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Microstructure and Charge–Discharge Mechanism of a Li3CuS2 Positive Electrode Material for All-Solid-State Lithium-Ion Batteries

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journal contribution
posted on 11.06.2021, 04:29 by Tomoji Ayama, Hirofumi Tsukasaki, Yusuke Kawasaki, Hiroshi Nakajima, Masahiro Tatsumisago, Atsushi Sakuda, Akitoshi Hayashi, Shigeo Mori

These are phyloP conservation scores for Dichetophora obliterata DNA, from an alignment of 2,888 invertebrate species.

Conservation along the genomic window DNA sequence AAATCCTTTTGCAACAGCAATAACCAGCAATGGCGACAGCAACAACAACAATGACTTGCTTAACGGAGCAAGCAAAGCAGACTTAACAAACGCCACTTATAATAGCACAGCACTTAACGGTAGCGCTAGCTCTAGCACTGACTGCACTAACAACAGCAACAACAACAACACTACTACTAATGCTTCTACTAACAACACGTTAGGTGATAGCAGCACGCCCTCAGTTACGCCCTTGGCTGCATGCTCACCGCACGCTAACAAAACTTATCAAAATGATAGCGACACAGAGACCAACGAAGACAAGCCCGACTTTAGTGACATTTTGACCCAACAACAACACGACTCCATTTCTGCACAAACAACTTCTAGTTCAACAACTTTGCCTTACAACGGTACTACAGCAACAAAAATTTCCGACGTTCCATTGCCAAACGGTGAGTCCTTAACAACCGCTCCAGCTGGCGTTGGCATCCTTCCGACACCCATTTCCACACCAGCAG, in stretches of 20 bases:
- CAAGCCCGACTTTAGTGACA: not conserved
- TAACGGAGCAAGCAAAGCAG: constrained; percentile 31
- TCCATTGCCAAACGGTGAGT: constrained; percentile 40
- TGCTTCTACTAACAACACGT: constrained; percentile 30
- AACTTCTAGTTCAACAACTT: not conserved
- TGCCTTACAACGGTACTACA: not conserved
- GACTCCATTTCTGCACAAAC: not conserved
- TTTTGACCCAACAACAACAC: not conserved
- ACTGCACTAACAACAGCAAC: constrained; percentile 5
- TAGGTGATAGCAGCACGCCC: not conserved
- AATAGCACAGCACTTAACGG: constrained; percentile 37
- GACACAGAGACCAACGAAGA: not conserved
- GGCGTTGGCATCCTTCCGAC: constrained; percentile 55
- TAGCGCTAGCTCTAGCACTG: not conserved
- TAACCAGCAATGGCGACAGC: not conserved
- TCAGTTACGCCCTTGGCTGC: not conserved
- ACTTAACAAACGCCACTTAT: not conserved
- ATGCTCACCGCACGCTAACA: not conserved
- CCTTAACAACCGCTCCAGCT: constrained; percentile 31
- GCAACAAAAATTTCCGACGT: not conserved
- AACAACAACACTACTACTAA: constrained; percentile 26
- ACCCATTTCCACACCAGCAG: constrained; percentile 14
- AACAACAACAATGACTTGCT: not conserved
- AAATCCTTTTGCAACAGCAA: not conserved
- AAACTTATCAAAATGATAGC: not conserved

To develop all-solid-state lithium batteries, high-capacity positive electrode materials are necessary. An antifluorite-type material, Li2S, exhibits a high theoretical capacity. However, Li2S cannot be used as a positive electrode for the all-solid-state cell because of its insulating behavior. To provide electronic and ionic conduction, recently, antifluorite-type Li3CuS2 has been developed by activation of Li2S by Cu substitution. Li3CuS2 is a favorable candidate for positive electrodes as sulfide-based all-solid-state cells with Li3CuS2 exhibit high charge–discharge performance. However, structural changes and redox species during the charge–discharge cycle have not been understood yet. To clarify the charge–discharge mechanism of Li3CuS2, in this study, we examined the microstructural changes in a Li3CuS2–Li3PS4 positive electrode composite during charge and discharge by transmission electron microscopy (TEM). The hollow-cone dark-field imaging technique was employed to evaluate the crystallite size distribution. The result shows that the crystallite size of Li3CuS2 reversibly decreases and increases in the charging and discharging states, respectively. The electron diffraction pattern shows that LiCuS2 was formed during charging, which is attributed to Li+ extraction from Li3CuS2. In the discharging state, the crystallite size increased and Li3CuS2 was reproduced. The TEM results suggest that the reversible structural changes (Li3CuS2 ⇆ LiCuS2 + 2Li+ + 2e) would contribute to high charge–discharge characteristics.